This is a reprint of a piece originally published by The New Lyceum on January 4th, 2019
Our country was founded upon discussions of virtue and freedom and it only feels natural to begin 2019 with such a dialogue. For the moment, let us forget about the shutdown, Syria, and the wall. Let us listen to the White-Throated Sparrow outside our frosted window panes. “Sometimes, the very best something is to do nothing” and the most profitable beginnings are achieved by standing still. Let’s approach this new year with this old conviction.
The American Founders were students of history. They observed that all life (especially political life) tends toward decay and entropy. From Nebuchadnezzar’s Siege of Jerusalem to to the fall of Rome, Nature’s tendency to corrode and degenerate has been stable and accountable.
Energy, however, is the opposing force to entropy–the Second Law of Thermodynamics. In addition to forming our Constitutional Republic upon “a dependence on the people,” they understood that “auxiliary precautions” were a necessary bulwark against political entropy. The energy required to sustain (or stave off) the decline and degeneration of their proposed government was that of ambition.
Our Founders argued that mankind’s inherent desire for ambition could itself be the cure to the entropic germ that plagued previous regimes. By using ambition to “counteract ambition,” they hoped to secure a permanence never before seen in civil society. By pinning energy upon energy, they would, in effect, check the “interests of the man” by the “constitutional rights of the place.” In other words, the American Constitution channels the historically negative energy of ambition into an entirely positive corrective and sustainably balanced force.
Although our country was founded upon this energetic contest, our Founders also stressed the importance of personal and civic virtue. Benjamin Franklin argued that “Only a virtuous people are capable of freedom. As nations become corrupt and vicious, they have more need of masters.” Notice that Franklin argued that political corruption follows a lack of virtue, not of ambition.
Can ambition truly counteract ambition, therefore, if the equation is devoid of virtue–or freedom? Asked another way, if ambition is the desire to grow, to consolidate, to accumulate, to advance some motive, then can it be positive if it is not also virtuous? Perhaps, the American Founders would argue that, although man’s energetic desire for growth is inherent, it must both flow in the proper direction and exist within the proper restraints, or goals. The Constitution, which is founded on the universal and natural rights of man, is such a goal. Without it, personal and political growth would simply be a climbing arrow on an unidentified cartesian plane. While focused forward and upwards, its questionable success would be unbalanced, uncoordinated, and unsustainable.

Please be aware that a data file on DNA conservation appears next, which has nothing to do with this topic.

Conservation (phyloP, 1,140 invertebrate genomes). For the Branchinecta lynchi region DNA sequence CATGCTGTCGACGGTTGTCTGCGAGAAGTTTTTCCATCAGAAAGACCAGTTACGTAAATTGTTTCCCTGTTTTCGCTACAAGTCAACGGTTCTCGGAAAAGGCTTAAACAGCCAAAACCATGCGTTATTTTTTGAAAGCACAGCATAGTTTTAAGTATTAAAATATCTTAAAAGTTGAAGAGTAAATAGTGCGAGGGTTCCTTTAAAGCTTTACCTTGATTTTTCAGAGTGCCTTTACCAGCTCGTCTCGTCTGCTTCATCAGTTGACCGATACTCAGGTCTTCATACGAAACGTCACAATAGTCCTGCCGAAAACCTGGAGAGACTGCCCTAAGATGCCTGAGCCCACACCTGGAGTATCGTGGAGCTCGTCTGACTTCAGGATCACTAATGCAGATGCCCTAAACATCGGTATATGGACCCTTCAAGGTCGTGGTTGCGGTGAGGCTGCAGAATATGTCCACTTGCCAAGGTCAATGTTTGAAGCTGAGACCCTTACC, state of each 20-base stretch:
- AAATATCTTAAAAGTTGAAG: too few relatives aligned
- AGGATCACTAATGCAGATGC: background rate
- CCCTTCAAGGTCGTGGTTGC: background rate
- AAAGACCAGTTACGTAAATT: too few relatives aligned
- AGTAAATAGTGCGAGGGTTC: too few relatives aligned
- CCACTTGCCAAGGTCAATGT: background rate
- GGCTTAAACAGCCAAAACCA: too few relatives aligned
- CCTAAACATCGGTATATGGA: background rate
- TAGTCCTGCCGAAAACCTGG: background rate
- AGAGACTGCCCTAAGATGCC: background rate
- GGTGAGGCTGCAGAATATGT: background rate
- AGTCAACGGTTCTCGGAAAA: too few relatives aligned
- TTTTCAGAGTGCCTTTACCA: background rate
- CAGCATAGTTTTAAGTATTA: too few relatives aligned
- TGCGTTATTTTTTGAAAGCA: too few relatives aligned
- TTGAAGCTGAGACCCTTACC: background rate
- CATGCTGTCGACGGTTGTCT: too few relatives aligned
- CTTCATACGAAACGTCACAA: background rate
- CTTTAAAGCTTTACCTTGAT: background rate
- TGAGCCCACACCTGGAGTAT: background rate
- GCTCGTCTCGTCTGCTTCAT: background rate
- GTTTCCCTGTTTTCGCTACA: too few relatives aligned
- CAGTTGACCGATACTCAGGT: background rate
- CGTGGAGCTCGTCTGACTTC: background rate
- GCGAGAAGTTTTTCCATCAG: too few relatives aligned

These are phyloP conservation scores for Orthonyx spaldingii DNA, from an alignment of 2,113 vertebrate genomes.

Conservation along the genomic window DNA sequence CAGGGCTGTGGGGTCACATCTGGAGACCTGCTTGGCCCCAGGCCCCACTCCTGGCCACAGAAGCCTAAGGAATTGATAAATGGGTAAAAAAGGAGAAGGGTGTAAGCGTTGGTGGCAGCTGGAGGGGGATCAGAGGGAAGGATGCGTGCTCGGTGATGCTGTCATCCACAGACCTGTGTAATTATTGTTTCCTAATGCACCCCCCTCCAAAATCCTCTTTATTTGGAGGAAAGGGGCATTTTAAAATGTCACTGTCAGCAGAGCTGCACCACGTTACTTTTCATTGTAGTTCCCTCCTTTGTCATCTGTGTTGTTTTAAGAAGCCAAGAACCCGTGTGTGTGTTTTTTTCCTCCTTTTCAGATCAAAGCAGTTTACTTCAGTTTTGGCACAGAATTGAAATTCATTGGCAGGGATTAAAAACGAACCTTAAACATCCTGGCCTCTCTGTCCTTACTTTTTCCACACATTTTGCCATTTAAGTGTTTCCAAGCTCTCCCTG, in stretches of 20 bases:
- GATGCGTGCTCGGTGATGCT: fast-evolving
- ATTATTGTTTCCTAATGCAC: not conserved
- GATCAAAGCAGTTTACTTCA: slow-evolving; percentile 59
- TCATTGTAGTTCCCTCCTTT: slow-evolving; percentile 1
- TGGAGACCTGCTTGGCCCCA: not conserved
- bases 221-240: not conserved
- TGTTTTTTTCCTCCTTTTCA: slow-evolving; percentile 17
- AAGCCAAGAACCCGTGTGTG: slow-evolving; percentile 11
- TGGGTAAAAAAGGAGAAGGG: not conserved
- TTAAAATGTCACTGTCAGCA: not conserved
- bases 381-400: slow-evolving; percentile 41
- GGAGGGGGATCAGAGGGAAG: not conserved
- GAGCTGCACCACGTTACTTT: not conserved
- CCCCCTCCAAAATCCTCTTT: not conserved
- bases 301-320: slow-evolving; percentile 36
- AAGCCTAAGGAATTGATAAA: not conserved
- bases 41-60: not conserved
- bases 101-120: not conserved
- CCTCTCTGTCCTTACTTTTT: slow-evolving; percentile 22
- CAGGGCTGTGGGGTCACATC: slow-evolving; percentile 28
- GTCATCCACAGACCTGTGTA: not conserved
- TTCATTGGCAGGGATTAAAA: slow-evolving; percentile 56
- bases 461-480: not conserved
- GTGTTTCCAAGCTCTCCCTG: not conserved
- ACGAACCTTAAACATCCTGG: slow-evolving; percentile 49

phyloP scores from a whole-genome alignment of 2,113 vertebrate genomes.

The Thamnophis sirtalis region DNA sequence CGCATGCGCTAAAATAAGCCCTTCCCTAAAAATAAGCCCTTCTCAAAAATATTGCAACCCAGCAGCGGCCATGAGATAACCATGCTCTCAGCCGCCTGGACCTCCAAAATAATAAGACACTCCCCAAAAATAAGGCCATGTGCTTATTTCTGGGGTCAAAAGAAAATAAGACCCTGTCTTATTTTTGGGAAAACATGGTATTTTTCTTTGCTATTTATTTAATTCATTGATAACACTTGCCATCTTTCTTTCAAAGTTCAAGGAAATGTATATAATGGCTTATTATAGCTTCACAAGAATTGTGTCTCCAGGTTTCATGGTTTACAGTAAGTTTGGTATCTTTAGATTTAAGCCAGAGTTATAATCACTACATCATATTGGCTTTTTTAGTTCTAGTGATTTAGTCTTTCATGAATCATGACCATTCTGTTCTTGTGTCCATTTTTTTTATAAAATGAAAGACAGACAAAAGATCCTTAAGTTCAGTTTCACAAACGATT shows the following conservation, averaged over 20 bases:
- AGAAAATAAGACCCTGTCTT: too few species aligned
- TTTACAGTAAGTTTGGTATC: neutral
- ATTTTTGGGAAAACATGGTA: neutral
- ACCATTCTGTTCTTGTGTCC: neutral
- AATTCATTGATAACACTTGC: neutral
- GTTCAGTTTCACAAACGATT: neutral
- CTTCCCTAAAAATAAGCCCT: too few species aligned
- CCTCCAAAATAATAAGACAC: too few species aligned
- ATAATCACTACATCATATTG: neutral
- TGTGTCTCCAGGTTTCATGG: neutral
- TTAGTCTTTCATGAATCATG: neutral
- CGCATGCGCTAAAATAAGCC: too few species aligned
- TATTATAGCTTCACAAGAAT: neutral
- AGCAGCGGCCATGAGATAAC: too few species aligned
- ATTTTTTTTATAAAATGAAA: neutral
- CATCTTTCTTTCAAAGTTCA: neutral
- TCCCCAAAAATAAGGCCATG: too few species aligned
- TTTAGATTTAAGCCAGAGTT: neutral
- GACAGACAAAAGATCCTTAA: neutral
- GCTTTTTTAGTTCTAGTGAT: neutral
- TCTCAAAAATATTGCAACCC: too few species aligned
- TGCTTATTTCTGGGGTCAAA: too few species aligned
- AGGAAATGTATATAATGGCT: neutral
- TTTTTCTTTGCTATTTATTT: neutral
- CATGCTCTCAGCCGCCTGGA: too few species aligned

Take for example the economic metric of the Gross Domestic Product (GDP). In the mid 1930s, the American Congress commissioned Simon Kuznets to create a equation to determine America’s yearly income—what became known as the GDP. Since its creation, the GDP has grown from a simple economic equation to help guide the United States out of the Great Depression to the panacea of most all political ailments. Today, it is the great economic indicator and we pursue its growth like we pursue a decreasing waste line.
Under this updated and misapplied use, the GDP metrics are directionless. Kuznets himself stressed that his singular equation was intended to provide a singular metric (the market value of goods produced within the general economy during a period of time). However, the GDP fails to recognize the immense value of goods produced by local societies and daily life, and, as Kuznets himself identified, it ultimately fails to account for both the local trade of such goods and how income and consumption are circulated between American households.
Why does this matter? Nearly sixty years ago, Kuznets argued that “distinction must be kept in mind … between quantity and quality of growth, between its costs and return, and between the short and the long term.” In other words, growth must align itself in service to a common good in order to be good itself. The goal of Kuznet’s equation was to deliver a static number–the goal was quantitative. Today, we wrongly employ it to show the quality of the economy.
For instance, a nation’s GDP benefits when adults forgo parenthood, becoming careerists instead. If the primary metric for a healthy economy and society is a growing GDP, then parenting, reproduction, and the family generally understood become obsolete. The State’s focus on growth replaces humanity’s focus on the home and the hearth–where private virtue is cultivated.
Of all people, Adam Smith, the founder of classical economic thought, argued against an unchecked and undefined ambition for growth. He argued that economic growth’s first check is the biosphere in which it acts and that mankind’s potential for growth–for wealth–ultimately depends upon its climate and soils. That, in a sense, virtuous action must take into account both the laws of Nature’s God and Nature itself; both the flourishing of human society and economy. Without this proper footing, labor’s distribution crumbles and the social order suffers. And though it may take many years until the errors of our destructive systems become self-evident, much of it has begun already.